September 3, 2014

Medina
Mostly clear
65°F

This winter was bitter for honeybees in Medina County, statewide

Dan Pompili and Steve Fogarty | The Gazette

One of the hardest winters to hit Ohio in years devastated the state’s honeybee population. Agricultural officials have estimated beekeepers across the Buckeye state lost 50 percent to 80 percent of their honeybees, which pollinate more than 70 crops including apples, strawberries and pumpkins.

Kim Flottum, editor of Bee Culture magazine, published by A.I. Root Co., checks one of two surviving demonstration hives on display at the company’s West Liberty Street campus in Medina. Two other hives died out as a result of the harsh winter. (DAVID KNOX / GAZETTE)

Kim Flottum, editor of Bee Culture magazine, published by A.I. Root Co., checks one of two surviving demonstration hives on display at the company’s West Liberty Street campus in Medina. Two other hives died out as a result of the harsh winter. (DAVID KNOX / GAZETTE)

Peggy Garnes, president of the Medina Beekeepers, said the worst winter in more than 20 years immobilized bees in the hive, in many cases killing them only inches away from the honey that sustains them through the winter.

“It’s heartbreaking, especially when you’ve got 80 to 90 pounds of food left, just inches away, and nothing but dead bees in a hive you had high hopes for,” she said.

Kim Flottum, editor of Bee Culture magazine, published by A.I. Root Co., said the cold destroyed two of four demonstration hives on display at the company’s West Liberty Street campus in Medina.

“In winter, bees gather together in a cluster to keep warm” and feed on honey stored in the hive, he explained.

In a normal winter over several weeks, the temperature will reach 40 or 50 degrees at least once — warm enough to allow the bees to move to another part of the hive where there is honey.

“This year, we didn’t get those warm days,” he said. “It was just too cold for too long.

“I’ve lived here 30 years and this is only the third time this has happened.”

Garnes said the bees’ high mortality rate means trouble for local farmers.

“The farmers will not have enough bees for early pollination, and apples will be ready in just a week or two,” she said. “Other plants as well. We should have already had dandelions for a couple weeks, but they’re just coming up now.”

She said one local apple farmer lost all three of his bee colonies.

Garnes said that bees can be imported from the southern state, but they pose problems.

“You are bringing up genetics from pesky bees,” she said. “And genetically, they are too hot for our area. These are bees that have been bred there and they won’t survive the winters here.”

Valerie Weiss, a trustee with the Lorain County Beekeepers Association, is also the owner of Honeybee Treasure in New London in Huron County.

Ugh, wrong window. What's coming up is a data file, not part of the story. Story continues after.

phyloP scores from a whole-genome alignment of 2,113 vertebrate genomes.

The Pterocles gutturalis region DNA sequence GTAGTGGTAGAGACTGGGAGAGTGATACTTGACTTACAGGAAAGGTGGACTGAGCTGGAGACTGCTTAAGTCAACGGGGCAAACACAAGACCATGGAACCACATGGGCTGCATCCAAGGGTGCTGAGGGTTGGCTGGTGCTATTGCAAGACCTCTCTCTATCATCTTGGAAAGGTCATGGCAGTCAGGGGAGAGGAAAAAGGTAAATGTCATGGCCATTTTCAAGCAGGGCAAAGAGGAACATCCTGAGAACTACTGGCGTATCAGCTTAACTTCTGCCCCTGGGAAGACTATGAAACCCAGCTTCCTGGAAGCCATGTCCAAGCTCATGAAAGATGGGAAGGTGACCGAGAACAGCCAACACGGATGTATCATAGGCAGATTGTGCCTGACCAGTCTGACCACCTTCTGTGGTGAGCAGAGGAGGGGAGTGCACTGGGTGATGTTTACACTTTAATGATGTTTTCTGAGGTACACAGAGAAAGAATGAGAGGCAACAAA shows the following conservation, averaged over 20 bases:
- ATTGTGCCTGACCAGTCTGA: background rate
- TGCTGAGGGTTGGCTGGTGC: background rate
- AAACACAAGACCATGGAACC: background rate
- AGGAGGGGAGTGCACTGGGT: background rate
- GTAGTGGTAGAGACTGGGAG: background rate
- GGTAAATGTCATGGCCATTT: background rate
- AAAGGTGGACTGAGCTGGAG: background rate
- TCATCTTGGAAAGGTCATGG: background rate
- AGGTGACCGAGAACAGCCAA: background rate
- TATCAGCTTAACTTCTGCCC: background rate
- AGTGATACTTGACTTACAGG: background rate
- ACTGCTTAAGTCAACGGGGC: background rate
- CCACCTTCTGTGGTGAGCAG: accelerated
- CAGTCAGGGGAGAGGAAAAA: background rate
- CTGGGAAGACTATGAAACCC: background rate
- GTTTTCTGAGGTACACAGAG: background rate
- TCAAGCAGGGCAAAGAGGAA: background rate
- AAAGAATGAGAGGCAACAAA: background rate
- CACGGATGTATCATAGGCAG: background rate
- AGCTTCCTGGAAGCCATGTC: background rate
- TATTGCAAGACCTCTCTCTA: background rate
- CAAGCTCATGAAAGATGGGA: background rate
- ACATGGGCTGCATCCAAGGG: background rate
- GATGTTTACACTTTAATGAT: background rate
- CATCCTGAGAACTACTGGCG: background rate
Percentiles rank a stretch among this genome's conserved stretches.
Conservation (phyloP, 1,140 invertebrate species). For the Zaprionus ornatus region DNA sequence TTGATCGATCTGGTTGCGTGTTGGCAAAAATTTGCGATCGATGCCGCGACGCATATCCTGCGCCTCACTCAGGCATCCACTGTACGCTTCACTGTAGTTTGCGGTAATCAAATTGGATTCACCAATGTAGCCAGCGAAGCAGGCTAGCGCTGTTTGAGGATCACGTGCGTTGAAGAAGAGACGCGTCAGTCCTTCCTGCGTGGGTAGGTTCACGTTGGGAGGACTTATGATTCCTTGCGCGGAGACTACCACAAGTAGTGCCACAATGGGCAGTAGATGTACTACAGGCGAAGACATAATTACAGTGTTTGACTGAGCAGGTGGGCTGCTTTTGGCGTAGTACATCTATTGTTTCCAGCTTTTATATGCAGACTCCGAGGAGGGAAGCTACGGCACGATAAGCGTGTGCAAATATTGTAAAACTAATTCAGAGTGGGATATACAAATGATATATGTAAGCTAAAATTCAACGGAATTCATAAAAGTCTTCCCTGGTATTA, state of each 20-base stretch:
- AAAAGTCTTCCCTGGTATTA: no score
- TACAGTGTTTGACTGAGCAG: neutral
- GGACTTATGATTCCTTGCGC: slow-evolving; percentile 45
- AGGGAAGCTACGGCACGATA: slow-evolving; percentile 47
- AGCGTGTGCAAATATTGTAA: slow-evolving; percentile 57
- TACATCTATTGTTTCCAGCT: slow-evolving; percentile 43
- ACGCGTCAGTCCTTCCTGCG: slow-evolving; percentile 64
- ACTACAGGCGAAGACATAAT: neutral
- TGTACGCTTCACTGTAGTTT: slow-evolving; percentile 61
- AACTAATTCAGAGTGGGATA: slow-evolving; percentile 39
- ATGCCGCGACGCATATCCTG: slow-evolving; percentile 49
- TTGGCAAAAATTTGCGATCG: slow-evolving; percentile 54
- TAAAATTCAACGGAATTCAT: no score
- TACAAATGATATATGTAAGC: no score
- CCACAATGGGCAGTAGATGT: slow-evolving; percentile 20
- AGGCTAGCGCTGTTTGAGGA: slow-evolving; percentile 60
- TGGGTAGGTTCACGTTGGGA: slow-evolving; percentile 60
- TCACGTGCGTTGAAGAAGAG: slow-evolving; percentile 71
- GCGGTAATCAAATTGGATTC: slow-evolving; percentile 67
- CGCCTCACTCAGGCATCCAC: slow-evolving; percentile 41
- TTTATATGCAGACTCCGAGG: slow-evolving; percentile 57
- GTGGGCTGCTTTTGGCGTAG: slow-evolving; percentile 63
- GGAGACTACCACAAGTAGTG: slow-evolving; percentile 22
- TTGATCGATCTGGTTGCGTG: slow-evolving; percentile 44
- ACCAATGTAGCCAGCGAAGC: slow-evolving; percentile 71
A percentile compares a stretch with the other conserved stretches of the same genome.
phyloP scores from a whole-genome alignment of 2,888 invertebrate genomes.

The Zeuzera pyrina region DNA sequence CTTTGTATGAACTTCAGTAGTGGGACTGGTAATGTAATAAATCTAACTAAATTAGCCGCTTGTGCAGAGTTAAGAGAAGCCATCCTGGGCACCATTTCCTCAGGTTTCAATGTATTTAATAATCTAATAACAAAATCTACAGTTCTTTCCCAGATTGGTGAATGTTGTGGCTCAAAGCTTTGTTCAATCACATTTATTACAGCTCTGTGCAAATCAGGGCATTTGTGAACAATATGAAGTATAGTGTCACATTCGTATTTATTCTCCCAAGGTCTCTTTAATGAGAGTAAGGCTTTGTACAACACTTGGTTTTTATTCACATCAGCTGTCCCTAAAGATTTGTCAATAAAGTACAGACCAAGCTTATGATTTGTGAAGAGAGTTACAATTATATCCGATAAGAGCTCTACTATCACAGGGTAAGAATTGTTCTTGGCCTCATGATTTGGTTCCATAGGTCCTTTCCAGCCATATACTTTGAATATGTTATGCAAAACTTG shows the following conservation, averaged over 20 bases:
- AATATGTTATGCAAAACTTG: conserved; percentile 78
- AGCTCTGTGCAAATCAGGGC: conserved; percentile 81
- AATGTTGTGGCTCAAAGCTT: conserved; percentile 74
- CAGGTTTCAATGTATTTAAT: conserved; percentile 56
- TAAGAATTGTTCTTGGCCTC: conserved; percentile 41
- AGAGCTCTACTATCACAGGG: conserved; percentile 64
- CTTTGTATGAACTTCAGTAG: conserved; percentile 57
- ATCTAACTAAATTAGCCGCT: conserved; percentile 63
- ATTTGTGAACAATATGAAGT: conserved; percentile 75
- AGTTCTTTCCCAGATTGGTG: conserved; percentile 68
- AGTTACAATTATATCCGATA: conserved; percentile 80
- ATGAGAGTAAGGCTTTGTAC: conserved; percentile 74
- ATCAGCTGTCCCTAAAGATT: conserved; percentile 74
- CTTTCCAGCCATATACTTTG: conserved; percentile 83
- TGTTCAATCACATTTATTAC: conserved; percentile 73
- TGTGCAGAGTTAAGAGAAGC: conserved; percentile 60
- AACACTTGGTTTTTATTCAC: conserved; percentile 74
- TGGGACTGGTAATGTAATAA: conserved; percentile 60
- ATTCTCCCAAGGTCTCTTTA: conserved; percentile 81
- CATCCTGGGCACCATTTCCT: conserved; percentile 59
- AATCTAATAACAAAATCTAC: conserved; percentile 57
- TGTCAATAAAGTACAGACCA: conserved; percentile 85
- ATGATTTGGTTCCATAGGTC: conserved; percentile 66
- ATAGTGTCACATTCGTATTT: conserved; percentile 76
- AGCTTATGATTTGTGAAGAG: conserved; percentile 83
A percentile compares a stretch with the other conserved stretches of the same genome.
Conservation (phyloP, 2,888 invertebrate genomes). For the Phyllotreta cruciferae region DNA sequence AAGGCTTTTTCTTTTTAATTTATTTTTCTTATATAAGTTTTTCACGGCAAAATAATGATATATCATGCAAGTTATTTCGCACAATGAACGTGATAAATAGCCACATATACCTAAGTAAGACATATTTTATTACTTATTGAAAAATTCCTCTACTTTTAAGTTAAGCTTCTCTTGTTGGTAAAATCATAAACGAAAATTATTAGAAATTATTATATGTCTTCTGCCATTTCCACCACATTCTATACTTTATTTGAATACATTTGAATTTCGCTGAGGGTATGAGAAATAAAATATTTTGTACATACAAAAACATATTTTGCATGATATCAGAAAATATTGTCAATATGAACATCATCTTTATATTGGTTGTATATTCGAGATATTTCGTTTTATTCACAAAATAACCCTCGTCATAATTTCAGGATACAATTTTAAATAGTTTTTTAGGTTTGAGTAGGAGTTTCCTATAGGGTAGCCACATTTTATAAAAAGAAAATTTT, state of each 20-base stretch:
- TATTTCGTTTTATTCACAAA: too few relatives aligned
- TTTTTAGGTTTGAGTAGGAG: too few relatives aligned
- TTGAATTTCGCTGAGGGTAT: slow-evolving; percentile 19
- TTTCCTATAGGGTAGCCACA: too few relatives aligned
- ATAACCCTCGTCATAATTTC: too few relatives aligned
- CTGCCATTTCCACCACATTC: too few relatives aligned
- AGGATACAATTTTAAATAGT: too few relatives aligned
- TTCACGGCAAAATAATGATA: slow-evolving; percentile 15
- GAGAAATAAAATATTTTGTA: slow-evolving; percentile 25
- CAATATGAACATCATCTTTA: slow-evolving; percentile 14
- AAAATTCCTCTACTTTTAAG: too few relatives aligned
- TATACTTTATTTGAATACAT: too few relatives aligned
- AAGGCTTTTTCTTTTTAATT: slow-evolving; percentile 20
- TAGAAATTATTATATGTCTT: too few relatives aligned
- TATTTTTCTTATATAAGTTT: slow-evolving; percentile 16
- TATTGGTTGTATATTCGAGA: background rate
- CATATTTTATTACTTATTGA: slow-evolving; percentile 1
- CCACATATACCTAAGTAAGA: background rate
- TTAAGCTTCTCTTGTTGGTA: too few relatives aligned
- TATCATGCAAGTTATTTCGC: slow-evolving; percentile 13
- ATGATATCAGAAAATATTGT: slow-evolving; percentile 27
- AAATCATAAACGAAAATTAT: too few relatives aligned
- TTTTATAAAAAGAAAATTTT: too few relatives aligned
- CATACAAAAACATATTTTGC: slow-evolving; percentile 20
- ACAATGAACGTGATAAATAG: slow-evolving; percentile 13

She lost 27 of 34 bee colonies — each colony holds 60,000 to 80,000 bees, meaning the loss was somewhere between 1.6 million and 2.1 million bees.

“We’ve been beekeeping 14 years and for us it was the most severe winter,” Weiss said.

Some members of the county beekeepers group reported losing 75 percent of their colonies, while others lost all of their bees, Weiss said.

And these devastating losses come on top of the 30 percent to 60 percent of bees lost by many a year ago.

“We just picked up and installed 15 packages (of bees) at a cost of $105 apiece,” Weiss said.

The packaged bees are purchased from bee supply businesses such as one operated by a fellow beekeeper in Spencer, and are used to jump-start badly depleted bee colonies for the coming growing season.

Each package contains an average 10,000 bees and weighs 3 pounds, Weiss said.

For people who have a honey business, like Weiss, the packaged bees keep those ventures going.

“People are still looking for bees, but there’s none to be had,” Weiss said.

Ohio producers of apples, strawberries, melons, pumpkins and other fruits and vegetables may have to buy bees from outside their local areas, which would cost them more and possibly result in higher food prices passed along to consumers.

The U.S. Department of Agriculture estimates honeybees annually pollinate more than $14 billion in crops nationwide, Weiss said.

“So many people don’t realize that a third of what goes on their table is pollinated by bees,” Weiss said.

Compounding the situation is that the packaged bees sold to many beekeepers arrived late due to unseasonably chilly, rainy weather that is delaying the growth of flowers and flowering plants from which bees forage for life-sustaining pollen.

“Everything is late (in terms of growth) and there’s nothing for the (bees) to forage on,” Weiss said.

Some pollen has come from maple trees but not nearly enough to sustain or expand the numbers of honeybees.

“There’s not a lot of pollen sources yet,” Weiss said.

Fields of sprouting dandelions offer one source of nectar for bees, but even they are being killed off by extensive spraying of chemicals designed to kill the yellow weeds deemed unsightly by many.

And, as if this past winter didn’t do enough damage, honeybee populations in Ohio already were depleted by disease, mites, pesticides and droughts.

Ironically, honeybees tend to live longer in the winter compared to their four-to-six-week lifespan in the summer due to foraging for water and pollen, Weiss said. “They wear themselves out flying.”

But this winter’s sustained periods of bitter cold killed off large numbers of bees that normally help clusters of enclosed bees survive.

“There weren’t enough bees to keep the others warm,” Weiss said.

Reporter David Knox contributed to this report.

Contact reporter Dan Pompili at (330) 721-4012 or dpompili@medina-gazette.com and Steve Fogarty at (440) 329-7146 or sfogarty@chroniclet.com.